Authored by Naval Postgraduate School
Since 1866, the Ku Klux Klan has been able to muster three distinctive and sustained campaigns of terrorism, commonly referred to as the three “waves” of Klan violence. The first occurred between 1866 and 1871, the second between 1915 and 1928, and the third from roughly 1954 to the mid-1960s. Subsequent to the third wave, the Klan unsuccessfully attempted another resurgence in the mid-1970s/early 1980s but was snuffed out before a campaign could be triggered. By studying the three most successful Klan campaigns of the past (granting that each varied in scope, intensity and outcome) alongside the failed campaign attempt of the 1970-1980s, this dissertation will investigate which commonly cited factors and conditions were, in fact, associated with the rise of the KKK’s campaigns of terrorism.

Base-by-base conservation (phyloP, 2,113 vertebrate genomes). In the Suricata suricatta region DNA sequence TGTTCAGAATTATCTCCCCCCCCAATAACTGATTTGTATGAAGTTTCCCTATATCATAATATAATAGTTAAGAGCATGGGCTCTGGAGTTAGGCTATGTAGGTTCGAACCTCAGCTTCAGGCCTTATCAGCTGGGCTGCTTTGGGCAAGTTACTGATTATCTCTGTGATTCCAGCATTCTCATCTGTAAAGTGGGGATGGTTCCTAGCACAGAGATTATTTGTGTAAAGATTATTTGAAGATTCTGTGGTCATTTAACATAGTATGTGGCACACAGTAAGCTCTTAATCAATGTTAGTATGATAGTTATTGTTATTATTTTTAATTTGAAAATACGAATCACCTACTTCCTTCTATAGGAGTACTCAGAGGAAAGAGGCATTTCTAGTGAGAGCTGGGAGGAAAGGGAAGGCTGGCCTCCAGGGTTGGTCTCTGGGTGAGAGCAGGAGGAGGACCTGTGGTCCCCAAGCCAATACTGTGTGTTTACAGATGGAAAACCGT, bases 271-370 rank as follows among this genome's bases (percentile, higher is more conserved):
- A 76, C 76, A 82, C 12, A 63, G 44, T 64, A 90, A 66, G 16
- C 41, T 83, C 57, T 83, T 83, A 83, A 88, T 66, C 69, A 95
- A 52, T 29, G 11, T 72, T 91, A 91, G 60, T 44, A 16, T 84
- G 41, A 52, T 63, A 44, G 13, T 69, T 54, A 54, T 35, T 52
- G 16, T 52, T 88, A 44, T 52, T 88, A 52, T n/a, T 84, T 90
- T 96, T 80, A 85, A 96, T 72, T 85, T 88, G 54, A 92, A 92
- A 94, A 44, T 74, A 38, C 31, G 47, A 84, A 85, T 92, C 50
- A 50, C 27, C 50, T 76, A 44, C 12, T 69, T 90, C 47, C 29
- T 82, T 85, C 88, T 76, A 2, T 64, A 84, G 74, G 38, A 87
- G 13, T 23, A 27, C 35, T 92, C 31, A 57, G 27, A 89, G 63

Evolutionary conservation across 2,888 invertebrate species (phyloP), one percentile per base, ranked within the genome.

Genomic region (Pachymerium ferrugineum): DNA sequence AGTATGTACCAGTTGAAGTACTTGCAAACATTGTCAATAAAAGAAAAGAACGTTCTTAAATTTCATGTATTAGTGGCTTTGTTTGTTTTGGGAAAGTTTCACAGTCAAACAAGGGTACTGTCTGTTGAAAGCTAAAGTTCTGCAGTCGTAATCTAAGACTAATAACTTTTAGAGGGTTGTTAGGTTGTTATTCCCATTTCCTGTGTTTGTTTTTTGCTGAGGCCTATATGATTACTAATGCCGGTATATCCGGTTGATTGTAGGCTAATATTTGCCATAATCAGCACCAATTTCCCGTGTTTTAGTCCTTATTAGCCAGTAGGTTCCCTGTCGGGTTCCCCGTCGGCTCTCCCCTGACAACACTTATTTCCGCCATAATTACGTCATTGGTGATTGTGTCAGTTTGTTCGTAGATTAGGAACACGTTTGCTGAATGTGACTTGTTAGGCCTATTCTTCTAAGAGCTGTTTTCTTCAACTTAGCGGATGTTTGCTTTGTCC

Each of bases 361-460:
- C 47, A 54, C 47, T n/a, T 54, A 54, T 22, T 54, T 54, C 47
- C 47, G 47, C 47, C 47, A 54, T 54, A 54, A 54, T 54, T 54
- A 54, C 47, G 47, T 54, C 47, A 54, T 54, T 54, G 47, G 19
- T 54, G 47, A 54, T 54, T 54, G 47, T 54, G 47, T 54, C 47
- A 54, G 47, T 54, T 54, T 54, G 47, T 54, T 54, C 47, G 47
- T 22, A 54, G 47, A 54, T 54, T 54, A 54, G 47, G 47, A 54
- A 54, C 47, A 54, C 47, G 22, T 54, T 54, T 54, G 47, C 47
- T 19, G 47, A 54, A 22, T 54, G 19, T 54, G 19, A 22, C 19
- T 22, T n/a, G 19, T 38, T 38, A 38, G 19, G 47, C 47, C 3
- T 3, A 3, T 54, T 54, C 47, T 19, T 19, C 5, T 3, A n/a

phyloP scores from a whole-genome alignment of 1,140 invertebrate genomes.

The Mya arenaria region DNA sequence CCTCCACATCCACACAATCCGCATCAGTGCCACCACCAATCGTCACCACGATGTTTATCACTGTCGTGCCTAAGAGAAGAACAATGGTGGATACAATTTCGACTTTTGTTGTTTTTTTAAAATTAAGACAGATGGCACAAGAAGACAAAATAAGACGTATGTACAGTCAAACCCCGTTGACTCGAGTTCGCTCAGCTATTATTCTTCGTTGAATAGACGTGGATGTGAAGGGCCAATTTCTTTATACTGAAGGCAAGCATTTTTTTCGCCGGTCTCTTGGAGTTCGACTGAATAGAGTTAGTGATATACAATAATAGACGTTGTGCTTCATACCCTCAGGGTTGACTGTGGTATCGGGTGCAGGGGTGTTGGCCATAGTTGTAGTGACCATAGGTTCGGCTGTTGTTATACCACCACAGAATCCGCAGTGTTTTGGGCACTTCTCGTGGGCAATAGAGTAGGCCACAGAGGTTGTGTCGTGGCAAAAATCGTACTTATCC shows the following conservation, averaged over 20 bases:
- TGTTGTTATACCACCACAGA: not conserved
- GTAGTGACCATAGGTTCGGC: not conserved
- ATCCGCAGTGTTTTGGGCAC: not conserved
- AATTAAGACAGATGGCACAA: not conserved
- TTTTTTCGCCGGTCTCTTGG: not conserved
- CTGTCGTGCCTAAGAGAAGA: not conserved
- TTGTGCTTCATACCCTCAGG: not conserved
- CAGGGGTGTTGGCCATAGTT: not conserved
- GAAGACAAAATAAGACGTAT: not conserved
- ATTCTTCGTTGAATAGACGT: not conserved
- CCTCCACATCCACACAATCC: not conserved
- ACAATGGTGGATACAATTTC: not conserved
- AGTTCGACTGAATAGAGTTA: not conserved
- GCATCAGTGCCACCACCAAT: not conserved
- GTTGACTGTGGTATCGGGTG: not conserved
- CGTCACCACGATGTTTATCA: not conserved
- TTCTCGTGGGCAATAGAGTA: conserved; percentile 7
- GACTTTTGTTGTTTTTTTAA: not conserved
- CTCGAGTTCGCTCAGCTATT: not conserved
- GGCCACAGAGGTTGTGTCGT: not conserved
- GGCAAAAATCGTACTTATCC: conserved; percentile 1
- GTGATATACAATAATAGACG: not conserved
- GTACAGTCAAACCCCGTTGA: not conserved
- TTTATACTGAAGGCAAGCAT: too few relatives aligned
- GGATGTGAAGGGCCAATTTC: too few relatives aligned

Ultimately, the dissertation finds that four factors-the presence of a safe haven, organizational structure, leadership, and recruitment techniques-are necessary and jointly sufficient to explain Klan campaign emergence. By combining these factors in a manner which better reflects their interplay, a model offering greater explanatory value emerges. The first significant set of correlates is the presence or absence of safe havens and their relation to the organizational structure chosen by Klan leadership. The second set of correlates is the ability of the Klan to downplay its core ideology and effectively frame a recruitment message which resonates with a pre-existing dominant social narrative-a narrative usually based on mythologized history or an unfalsifiable belief system. As will be explained in concluding chapters, the probabilistic model that emerges when these factors combine proves more effective in explaining and predicting campaigns of Klan terrorism than simply listing these factors as if they are not consciously combined for effect.
Aug 25 2014
1500940135 / 9781500940133
US Trade Paper
8.5″ x 11″
Black and White
Political Science / Political Freedom & Security / Terrorism